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The curse of Quindell fraudster Rob Terry: Slater & Gordon to sue Watchstone for £600 million

By Tom Winnifrith | Thursday 11 May 2017

Disclosure: I have no positions in any stocks mentioned, and no plans to initiate any positions within the next 72 hours. I wrote this article myself, and it expresses my own opinions. I am not receiving compensation for it (other than from ShareProphets). I have no business relationship with any company whose stock is mentioned in this article.

Oh dear, the curse of wretched Quindell (QPP) fraudster Rob Terry strikes again. Slater & Gordon (SGH), the Aussie poltroons driven to the point of bankruptcy because it bought worthless assets from Quenron says it is to launch a claim for £600 million ( the amount it paid) against Quindell - now renamed Watchstone Group (WTG). Slater claims that when it bought the assets it was a victim of "fraudulent misrepresentation." Oh Dear.

Watchstone has cash of c£80 million having paid a £500 million special dividend to its shareholders. It is trying to sell its remaining operating businesses but since they are either frauds or pretty worthless and - in some cases - face legal claims from pissed off customers, that won't raise much. Meanwhile it is still racking up PLC costs and its legal bills are about to skyrocket.

To be fair, the Aussie poltroons have yet to provide any evidence that Quenron misrepresented its assets. Slater & Gordon had plenty of evidence that Quenron was a fraud from top to bottom. This website had exposed its accounting policies as crook, shown up dodgy deals with a convicted Nigerian fraudster, with Jon Stretton Knowles of Life on Marbs infamy and much worse. But S&G insisted when doing the, company destroying deal, that it had done full due diligence.

I cannot blame S&G for trying it on but having been sent articles on this website showing that Quenron was a total fraud its bombastic protestations that it had done full due diligence and that this was a cracking earnings enhancing deal may well come back to haunt it.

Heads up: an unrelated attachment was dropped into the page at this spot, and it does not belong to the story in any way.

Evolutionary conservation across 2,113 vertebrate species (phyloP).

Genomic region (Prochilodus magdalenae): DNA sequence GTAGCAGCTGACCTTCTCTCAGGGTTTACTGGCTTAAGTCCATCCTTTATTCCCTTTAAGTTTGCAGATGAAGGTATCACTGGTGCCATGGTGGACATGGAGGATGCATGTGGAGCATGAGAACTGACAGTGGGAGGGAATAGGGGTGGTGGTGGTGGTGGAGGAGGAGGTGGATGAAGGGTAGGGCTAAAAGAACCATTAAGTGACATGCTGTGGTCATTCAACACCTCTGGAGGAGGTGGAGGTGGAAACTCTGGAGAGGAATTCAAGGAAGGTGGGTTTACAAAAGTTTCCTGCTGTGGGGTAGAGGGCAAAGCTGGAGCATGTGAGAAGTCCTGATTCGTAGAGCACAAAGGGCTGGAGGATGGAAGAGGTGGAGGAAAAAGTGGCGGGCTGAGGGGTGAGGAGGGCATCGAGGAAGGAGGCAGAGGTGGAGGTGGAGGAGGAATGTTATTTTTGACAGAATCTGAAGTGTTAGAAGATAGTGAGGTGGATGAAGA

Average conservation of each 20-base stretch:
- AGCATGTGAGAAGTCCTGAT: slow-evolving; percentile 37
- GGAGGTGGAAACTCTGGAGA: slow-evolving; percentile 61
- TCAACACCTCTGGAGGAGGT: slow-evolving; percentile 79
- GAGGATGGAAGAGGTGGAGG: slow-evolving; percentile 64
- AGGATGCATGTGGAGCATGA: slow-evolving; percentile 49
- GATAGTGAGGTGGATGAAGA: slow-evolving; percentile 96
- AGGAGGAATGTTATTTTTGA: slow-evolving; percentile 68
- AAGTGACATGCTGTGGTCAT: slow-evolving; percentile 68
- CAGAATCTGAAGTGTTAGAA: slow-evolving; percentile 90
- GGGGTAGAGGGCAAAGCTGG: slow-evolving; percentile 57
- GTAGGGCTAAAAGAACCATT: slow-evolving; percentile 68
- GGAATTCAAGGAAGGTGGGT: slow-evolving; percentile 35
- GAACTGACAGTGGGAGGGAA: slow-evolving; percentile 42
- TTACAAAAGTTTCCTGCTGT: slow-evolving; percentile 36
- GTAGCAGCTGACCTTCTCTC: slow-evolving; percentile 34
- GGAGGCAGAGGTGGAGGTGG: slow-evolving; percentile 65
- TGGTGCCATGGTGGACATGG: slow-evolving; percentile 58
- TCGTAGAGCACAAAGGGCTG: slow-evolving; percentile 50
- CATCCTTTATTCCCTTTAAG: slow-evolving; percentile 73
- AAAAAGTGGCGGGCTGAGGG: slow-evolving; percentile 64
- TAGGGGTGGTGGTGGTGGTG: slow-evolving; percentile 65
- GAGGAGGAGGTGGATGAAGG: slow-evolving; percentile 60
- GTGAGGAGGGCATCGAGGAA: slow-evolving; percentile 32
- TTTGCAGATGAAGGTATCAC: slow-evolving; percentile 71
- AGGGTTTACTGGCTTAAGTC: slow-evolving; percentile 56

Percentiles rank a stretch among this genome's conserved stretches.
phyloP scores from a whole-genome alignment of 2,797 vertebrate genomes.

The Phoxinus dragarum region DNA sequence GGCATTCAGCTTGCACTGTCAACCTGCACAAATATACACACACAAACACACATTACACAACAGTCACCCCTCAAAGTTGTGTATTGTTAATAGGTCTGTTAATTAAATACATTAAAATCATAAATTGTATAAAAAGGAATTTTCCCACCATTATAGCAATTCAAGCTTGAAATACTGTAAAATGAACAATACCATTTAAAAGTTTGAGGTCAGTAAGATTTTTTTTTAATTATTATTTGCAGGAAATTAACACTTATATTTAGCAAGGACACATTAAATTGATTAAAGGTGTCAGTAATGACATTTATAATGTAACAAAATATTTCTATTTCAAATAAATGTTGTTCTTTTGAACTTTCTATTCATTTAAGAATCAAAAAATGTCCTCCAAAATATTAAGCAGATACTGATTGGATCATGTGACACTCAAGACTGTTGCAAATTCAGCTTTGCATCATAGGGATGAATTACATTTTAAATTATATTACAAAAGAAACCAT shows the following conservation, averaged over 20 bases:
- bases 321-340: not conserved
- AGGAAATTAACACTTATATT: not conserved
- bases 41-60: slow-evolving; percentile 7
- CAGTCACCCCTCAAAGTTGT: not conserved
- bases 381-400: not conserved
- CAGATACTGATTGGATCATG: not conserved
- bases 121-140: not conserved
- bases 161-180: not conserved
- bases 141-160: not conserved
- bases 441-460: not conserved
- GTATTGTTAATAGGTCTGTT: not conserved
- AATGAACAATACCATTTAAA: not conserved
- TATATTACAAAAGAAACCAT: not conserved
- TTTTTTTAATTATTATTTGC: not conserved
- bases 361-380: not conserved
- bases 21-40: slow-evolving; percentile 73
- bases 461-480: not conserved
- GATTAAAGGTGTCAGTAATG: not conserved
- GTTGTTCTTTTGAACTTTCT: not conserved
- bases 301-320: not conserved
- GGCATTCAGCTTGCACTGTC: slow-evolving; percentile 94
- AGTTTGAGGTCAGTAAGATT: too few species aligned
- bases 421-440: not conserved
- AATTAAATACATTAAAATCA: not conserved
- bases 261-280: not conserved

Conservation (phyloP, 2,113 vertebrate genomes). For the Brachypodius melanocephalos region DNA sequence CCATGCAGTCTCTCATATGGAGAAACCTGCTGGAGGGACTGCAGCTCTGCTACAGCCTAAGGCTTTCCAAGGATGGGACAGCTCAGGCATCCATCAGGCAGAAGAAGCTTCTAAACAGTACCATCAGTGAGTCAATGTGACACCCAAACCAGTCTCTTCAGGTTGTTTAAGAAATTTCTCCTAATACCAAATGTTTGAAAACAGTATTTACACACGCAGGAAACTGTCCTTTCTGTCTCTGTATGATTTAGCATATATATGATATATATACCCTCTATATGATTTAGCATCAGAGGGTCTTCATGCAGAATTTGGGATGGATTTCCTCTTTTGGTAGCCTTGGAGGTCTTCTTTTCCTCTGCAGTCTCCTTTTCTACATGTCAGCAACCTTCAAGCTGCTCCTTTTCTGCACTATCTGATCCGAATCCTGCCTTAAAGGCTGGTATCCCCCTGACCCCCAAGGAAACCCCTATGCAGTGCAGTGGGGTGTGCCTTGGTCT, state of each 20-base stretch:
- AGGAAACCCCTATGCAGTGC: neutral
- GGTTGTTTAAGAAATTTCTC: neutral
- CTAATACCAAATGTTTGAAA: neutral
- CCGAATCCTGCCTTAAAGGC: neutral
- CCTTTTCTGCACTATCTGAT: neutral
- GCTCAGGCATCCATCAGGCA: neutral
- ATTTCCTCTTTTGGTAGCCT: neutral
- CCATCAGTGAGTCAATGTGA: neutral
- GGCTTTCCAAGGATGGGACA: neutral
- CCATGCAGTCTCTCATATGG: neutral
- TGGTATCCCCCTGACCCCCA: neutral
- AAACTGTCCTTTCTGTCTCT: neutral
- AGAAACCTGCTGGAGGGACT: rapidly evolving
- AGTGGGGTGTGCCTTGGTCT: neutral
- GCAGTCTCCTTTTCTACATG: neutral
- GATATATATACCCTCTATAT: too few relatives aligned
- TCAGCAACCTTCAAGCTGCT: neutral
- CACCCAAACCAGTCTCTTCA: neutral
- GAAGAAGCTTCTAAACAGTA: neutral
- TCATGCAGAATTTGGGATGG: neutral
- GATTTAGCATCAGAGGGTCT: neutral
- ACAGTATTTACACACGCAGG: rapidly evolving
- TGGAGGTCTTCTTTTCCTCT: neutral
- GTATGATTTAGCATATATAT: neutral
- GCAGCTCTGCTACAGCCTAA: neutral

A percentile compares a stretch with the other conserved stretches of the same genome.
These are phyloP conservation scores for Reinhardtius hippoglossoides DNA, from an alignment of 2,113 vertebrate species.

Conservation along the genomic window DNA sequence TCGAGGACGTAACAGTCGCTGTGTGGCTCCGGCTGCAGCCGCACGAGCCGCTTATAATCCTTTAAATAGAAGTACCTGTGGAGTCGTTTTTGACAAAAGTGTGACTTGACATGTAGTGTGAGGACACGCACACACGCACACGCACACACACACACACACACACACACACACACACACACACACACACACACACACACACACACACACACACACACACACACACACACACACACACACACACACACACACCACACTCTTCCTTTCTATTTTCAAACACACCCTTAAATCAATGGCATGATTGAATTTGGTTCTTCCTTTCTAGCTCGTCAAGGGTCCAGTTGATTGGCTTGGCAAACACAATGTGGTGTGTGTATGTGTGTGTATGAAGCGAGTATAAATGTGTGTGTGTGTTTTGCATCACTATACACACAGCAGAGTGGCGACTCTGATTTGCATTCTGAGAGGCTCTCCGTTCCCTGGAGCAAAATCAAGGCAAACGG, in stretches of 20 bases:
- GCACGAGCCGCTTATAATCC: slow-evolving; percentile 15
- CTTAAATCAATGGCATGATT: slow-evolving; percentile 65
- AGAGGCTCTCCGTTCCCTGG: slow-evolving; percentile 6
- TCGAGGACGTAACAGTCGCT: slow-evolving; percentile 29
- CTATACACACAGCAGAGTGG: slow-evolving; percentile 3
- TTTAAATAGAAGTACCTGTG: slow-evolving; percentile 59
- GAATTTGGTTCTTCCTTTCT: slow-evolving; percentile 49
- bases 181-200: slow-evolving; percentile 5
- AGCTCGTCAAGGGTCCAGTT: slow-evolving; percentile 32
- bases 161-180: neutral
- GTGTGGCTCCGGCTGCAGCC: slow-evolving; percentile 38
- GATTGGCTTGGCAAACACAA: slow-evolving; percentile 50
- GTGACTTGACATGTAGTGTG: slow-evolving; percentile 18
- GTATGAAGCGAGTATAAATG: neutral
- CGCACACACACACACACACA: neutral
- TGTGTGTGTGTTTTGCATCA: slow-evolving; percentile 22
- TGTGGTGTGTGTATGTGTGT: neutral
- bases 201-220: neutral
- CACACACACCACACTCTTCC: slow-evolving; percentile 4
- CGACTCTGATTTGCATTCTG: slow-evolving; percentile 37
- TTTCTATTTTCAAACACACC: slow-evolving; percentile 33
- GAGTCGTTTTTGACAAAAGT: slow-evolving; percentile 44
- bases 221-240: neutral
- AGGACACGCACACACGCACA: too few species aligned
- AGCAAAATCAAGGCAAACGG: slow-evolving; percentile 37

As for Watchstone, at 137p, it is now capitalised at £63 million which is a discount to cash. Unlike the rather stale bulls such as Evil Knievil I have always valued its worthless businesses at zer. That in itself may be charitable since they seem to be cash consumers with contingent liabilities (legal claims). The question is how much of Watchstone's remaining cash will be gobbled up in PLC costs but - more pertinently - in legal costs. The share price is telling you quite a bit but, I suspect does not fully discount, the horrors of corporate litigation. There is certainly no rush to buy Watchstone.

Clearly until we see S&G's evidence we cannot assess the merits of the case. Perhaps it has some smoking guns. I suspect it does not. You will remember that at the point of disposal Quenron had bank overdrafts on call and no cash and was burning cash. S&G could have bought the worthless Quenron assets for £100 million. Quenron's banks would have forced it to accept that deal. That it opted to pay £600 million shows that S&G was run by complete imbeciles. Buying a proven fraud is moronic. Paying six times more than you needed to is just mega moronic. The same imbeciles are still in charge at S&G. I cannot say I have any faith in them and thus, at this stage, I do not expect their case to prevail. But it will burn away a good chunck of Watchstone's cash before failing and until it is concluded there can be no more dividends. that has to make Watchstone a sell even though its shares trade at such a discount to cash.

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